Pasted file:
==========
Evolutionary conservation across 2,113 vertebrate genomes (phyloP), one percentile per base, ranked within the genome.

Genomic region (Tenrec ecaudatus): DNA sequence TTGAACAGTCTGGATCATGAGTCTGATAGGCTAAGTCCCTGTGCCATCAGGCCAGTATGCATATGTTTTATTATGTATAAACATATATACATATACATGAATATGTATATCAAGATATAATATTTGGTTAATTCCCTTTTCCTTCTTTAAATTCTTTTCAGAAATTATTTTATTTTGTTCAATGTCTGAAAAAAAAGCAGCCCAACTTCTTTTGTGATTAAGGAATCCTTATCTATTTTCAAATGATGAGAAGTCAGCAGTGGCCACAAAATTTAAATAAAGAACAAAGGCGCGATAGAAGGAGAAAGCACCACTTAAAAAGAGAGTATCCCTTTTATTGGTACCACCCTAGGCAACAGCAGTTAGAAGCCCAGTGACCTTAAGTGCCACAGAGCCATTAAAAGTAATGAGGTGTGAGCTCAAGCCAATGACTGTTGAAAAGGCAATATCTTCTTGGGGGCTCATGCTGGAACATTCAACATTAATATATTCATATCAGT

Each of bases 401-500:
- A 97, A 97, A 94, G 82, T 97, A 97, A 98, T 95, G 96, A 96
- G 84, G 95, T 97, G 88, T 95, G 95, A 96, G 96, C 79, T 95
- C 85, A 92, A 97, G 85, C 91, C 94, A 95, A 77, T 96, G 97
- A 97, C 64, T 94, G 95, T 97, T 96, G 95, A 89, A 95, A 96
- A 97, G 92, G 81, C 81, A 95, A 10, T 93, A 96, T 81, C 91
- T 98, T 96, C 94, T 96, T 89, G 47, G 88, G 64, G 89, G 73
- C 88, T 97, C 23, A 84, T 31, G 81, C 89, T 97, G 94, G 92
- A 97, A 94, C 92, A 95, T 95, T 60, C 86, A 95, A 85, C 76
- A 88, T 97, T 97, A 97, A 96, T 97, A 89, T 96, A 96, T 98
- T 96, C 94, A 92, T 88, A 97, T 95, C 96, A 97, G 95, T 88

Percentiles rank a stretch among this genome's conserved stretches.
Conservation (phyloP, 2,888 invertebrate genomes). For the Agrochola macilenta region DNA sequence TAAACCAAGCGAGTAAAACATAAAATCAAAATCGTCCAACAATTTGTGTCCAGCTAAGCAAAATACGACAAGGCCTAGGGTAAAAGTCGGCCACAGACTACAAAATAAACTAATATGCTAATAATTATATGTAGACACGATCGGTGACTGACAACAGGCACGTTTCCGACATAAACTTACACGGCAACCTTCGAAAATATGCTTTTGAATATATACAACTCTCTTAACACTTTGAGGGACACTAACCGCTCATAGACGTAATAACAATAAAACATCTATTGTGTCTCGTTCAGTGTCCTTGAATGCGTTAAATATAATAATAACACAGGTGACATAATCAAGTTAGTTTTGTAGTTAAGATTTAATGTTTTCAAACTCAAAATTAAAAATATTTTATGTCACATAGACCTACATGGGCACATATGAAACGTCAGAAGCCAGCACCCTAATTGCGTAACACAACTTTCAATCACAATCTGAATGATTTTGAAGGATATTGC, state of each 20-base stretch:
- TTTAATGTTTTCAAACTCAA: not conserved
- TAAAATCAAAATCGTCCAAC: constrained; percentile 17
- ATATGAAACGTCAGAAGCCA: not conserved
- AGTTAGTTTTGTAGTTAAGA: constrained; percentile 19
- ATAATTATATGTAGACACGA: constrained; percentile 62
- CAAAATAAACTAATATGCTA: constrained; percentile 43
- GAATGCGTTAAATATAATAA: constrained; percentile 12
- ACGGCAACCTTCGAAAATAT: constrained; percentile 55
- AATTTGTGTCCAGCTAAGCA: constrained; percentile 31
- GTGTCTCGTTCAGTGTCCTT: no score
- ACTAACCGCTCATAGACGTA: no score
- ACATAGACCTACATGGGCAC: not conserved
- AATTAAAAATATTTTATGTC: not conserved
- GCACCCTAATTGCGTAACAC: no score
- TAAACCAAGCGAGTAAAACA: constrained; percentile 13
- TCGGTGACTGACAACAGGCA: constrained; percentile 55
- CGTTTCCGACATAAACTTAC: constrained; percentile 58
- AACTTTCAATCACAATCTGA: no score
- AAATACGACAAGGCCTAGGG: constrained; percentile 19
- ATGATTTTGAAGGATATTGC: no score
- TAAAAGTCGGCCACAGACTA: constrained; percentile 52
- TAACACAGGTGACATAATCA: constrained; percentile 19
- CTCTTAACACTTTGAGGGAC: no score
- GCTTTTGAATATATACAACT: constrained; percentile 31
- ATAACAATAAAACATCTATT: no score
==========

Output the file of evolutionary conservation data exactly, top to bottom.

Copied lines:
Evolutionary conservation across 2,113 vertebrate genomes (phyloP), one percentile per base, ranked within the genome.

Genomic region (Tenrec ecaudatus): DNA sequence TTGAACAGTCTGGATCATGAGTCTGATAGGCTAAGTCCCTGTGCCATCAGGCCAGTATGCATATGTTTTATTATGTATAAACATATATACATATACATGAATATGTATATCAAGATATAATATTTGGTTAATTCCCTTTTCCTTCTTTAAATTCTTTTCAGAAATTATTTTATTTTGTTCAATGTCTGAAAAAAAAGCAGCCCAACTTCTTTTGTGATTAAGGAATCCTTATCTATTTTCAAATGATGAGAAGTCAGCAGTGGCCACAAAATTTAAATAAAGAACAAAGGCGCGATAGAAGGAGAAAGCACCACTTAAAAAGAGAGTATCCCTTTTATTGGTACCACCCTAGGCAACAGCAGTTAGAAGCCCAGTGACCTTAAGTGCCACAGAGCCATTAAAAGTAATGAGGTGTGAGCTCAAGCCAATGACTGTTGAAAAGGCAATATCTTCTTGGGGGCTCATGCTGGAACATTCAACATTAATATATTCATATCAGT

Each of bases 401-500:
- A 97, A 97, A 94, G 82, T 97, A 97, A 98, T 95, G 96, A 96
- G 84, G 95, T 97, G 88, T 95, G 95, A 96, G 96, C 79, T 95
- C 85, A 92, A 97, G 85, C 91, C 94, A 95, A 77, T 96, G 97
- A 97, C 64, T 94, G 95, T 97, T 96, G 95, A 89, A 95, A 96
- A 97, G 92, G 81, C 81, A 95, A 10, T 93, A 96, T 81, C 91
- T 98, T 96, C 94, T 96, T 89, G 47, G 88, G 64, G 89, G 73
- C 88, T 97, C 23, A 84, T 31, G 81, C 89, T 97, G 94, G 92
- A 97, A 94, C 92, A 95, T 95, T 60, C 86, A 95, A 85, C 76
- A 88, T 97, T 97, A 97, A 96, T 97, A 89, T 96, A 96, T 98
- T 96, C 94, A 92, T 88, A 97, T 95, C 96, A 97, G 95, T 88

Percentiles rank a stretch among this genome's conserved stretches.
Conservation (phyloP, 2,888 invertebrate genomes). For the Agrochola macilenta region DNA sequence TAAACCAAGCGAGTAAAACATAAAATCAAAATCGTCCAACAATTTGTGTCCAGCTAAGCAAAATACGACAAGGCCTAGGGTAAAAGTCGGCCACAGACTACAAAATAAACTAATATGCTAATAATTATATGTAGACACGATCGGTGACTGACAACAGGCACGTTTCCGACATAAACTTACACGGCAACCTTCGAAAATATGCTTTTGAATATATACAACTCTCTTAACACTTTGAGGGACACTAACCGCTCATAGACGTAATAACAATAAAACATCTATTGTGTCTCGTTCAGTGTCCTTGAATGCGTTAAATATAATAATAACACAGGTGACATAATCAAGTTAGTTTTGTAGTTAAGATTTAATGTTTTCAAACTCAAAATTAAAAATATTTTATGTCACATAGACCTACATGGGCACATATGAAACGTCAGAAGCCAGCACCCTAATTGCGTAACACAACTTTCAATCACAATCTGAATGATTTTGAAGGATATTGC, state of each 20-base stretch:
- TTTAATGTTTTCAAACTCAA: not conserved
- TAAAATCAAAATCGTCCAAC: constrained; percentile 17
- ATATGAAACGTCAGAAGCCA: not conserved
- AGTTAGTTTTGTAGTTAAGA: constrained; percentile 19
- ATAATTATATGTAGACACGA: constrained; percentile 62
- CAAAATAAACTAATATGCTA: constrained; percentile 43
- GAATGCGTTAAATATAATAA: constrained; percentile 12
- ACGGCAACCTTCGAAAATAT: constrained; percentile 55
- AATTTGTGTCCAGCTAAGCA: constrained; percentile 31
- GTGTCTCGTTCAGTGTCCTT: no score
- ACTAACCGCTCATAGACGTA: no score
- ACATAGACCTACATGGGCAC: not conserved
- AATTAAAAATATTTTATGTC: not conserved
- GCACCCTAATTGCGTAACAC: no score
- TAAACCAAGCGAGTAAAACA: constrained; percentile 13
- TCGGTGACTGACAACAGGCA: constrained; percentile 55
- CGTTTCCGACATAAACTTAC: constrained; percentile 58
- AACTTTCAATCACAATCTGA: no score
- AAATACGACAAGGCCTAGGG: constrained; percentile 19
- ATGATTTTGAAGGATATTGC: no score
- TAAAAGTCGGCCACAGACTA: constrained; percentile 52
- TAACACAGGTGACATAATCA: constrained; percentile 19
- CTCTTAACACTTTGAGGGAC: no score
- GCTTTTGAATATATACAACT: constrained; percentile 31
- ATAACAATAAAACATCTATT: no score